What conclusions can we take from this research?
The intensive physical training program and study resulted in positive improvement in physical performance capacity, cardio-respiratory fitness and leg muscle strength in the TG. This indicates that a lack of physical activity could be a major reason for the low physical fitness in the RA patient. In contrast, yet similar, the CG experienced some increase in muscle strength and the different muscle groups during the six-week program of daily physical testing. However, there were no large or significant improvements in performance capacity or cardio-respiratory fitness.
The majority of these tests demonstrate a greater positive response to training in the TG group when compared to the CG group. This suggests that future research should aim to test beyond six weeks. Results then may be amplified or may be able to show more significant improvements in all areas of study, including VO2max, exercise testing results and pain perception (5). The TG positive results are not attributed to any one single physiological factor studied.
This study highlights the influence and benefits of physical training on joint status and the patients’ perception of physical exertion during the different tests. Regular exercise over long periods of time has the ability to increase respiratory function, circulatory function and decrease the inflammatory symptoms of RA. Greater functional capacity improves the ability to perform everyday activities and has the potential to create a better lifestyle. This can be investigated in a future study.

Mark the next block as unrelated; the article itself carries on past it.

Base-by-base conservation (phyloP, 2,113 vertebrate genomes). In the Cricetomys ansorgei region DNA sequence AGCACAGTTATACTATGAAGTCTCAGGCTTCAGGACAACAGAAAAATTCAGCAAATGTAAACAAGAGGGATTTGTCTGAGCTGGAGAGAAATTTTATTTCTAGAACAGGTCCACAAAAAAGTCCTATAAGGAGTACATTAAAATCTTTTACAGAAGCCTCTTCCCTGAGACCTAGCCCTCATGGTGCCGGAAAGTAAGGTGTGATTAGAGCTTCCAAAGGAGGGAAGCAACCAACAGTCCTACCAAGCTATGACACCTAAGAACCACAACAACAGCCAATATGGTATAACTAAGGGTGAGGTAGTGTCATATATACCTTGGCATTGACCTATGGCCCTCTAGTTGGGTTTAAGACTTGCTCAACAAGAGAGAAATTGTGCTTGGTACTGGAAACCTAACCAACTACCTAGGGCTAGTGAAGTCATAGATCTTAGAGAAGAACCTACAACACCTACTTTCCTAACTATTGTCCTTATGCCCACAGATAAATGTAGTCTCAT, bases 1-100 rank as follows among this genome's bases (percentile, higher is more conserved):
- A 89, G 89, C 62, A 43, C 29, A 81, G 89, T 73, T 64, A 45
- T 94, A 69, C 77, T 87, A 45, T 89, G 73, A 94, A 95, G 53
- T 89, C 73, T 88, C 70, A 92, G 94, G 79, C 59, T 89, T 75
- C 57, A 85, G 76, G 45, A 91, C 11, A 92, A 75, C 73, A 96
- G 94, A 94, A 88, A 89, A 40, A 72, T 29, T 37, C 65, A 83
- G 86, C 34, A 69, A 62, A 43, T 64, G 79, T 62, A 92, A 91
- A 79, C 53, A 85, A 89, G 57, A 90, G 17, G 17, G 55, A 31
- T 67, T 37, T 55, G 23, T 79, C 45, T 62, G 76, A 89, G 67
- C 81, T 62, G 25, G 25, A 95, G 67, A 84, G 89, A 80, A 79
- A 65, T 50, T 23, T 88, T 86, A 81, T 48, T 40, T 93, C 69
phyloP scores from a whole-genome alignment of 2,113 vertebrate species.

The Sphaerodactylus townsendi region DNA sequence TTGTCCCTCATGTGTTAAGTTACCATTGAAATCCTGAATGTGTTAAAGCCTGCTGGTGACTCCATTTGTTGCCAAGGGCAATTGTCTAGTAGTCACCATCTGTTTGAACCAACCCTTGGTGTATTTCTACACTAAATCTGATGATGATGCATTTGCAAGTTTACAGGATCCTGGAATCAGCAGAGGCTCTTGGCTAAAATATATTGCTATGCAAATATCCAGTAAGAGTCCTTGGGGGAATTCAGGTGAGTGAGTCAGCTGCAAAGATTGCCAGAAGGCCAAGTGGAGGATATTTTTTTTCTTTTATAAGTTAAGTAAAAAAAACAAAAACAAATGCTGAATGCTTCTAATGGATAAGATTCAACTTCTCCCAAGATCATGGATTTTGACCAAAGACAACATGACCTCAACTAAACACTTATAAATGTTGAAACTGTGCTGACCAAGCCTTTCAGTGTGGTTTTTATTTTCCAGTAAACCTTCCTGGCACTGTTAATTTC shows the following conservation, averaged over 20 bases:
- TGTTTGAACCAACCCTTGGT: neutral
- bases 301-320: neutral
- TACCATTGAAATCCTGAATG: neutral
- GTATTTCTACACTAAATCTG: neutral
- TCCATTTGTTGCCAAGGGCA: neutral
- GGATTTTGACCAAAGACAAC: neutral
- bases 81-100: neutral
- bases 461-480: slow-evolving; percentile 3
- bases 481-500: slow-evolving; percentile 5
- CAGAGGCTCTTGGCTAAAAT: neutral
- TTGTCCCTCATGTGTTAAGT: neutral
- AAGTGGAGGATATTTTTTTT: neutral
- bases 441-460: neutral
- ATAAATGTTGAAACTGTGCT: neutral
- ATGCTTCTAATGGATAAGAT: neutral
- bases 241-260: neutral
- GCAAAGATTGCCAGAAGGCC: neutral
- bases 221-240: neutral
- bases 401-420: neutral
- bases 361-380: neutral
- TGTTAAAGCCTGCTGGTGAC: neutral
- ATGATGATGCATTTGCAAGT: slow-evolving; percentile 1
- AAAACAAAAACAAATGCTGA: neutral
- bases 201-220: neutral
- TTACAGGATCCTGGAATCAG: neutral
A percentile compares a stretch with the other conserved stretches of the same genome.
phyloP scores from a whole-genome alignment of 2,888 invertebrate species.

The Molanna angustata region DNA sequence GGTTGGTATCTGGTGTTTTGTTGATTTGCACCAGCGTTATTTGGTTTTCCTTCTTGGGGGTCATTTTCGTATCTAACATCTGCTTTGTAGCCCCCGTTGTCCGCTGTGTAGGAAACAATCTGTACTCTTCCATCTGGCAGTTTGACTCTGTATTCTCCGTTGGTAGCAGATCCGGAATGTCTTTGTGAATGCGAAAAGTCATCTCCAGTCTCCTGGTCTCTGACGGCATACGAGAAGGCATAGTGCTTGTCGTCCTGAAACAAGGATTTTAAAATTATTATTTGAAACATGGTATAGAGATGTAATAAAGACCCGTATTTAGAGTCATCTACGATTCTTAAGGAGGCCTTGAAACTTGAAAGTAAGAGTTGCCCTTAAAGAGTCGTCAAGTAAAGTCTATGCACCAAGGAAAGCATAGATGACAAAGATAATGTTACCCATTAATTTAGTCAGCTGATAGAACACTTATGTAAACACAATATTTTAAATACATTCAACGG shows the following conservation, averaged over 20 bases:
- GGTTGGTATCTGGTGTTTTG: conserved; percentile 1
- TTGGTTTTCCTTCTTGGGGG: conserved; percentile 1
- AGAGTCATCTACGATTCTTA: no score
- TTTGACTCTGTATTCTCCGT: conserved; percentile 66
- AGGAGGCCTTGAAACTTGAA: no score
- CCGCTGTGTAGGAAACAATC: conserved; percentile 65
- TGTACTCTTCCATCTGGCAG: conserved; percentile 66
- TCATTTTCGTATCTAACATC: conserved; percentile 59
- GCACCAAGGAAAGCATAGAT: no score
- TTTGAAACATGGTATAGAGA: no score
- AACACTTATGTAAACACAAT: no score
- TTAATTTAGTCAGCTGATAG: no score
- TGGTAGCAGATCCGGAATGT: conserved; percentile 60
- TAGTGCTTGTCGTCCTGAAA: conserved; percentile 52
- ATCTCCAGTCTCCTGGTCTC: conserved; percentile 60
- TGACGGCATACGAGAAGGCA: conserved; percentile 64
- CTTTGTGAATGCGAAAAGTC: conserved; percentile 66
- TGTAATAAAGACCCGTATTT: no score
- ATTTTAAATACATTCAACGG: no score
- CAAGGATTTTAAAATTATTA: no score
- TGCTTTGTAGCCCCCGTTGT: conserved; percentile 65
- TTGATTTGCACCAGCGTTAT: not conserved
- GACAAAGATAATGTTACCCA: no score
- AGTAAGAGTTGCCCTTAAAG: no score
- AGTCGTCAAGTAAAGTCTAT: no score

1. Firestein GS. Evolving concepts of rheumatoid arthritis. Nature. 2003;423(6937):356-61.
2. Lautenbach M, Millrose M, Langner I, Eisenschenk A. Results of Mannerfelt wrist arthrodesis for rheumatoid arthritis in relation to the position of the fused wrist. International Orthopaedics. 2013;37(12):2409-13.
3. Astorino T, Edmunds R, Clark A, King L, Gallant R, Namm S, et al. High-Intensity Interval Training Increases Cardiac Output and VO2max. Medicine & Science in Sports & Exercise. 2016;49:1.
4. Cooney JK, Law R-J, Matschke V, Lemmey AB, Moore JP, Ahmad Y, et al. Benefits of exercise in rheumatoid arthritis. Journal of aging research. 2011;2011.
5. Allen DB. Limitations of short-term studies in predicting long-term adverse effects of inhaled corticosteroids. Allergy. 1999;54 Suppl 49:29-34.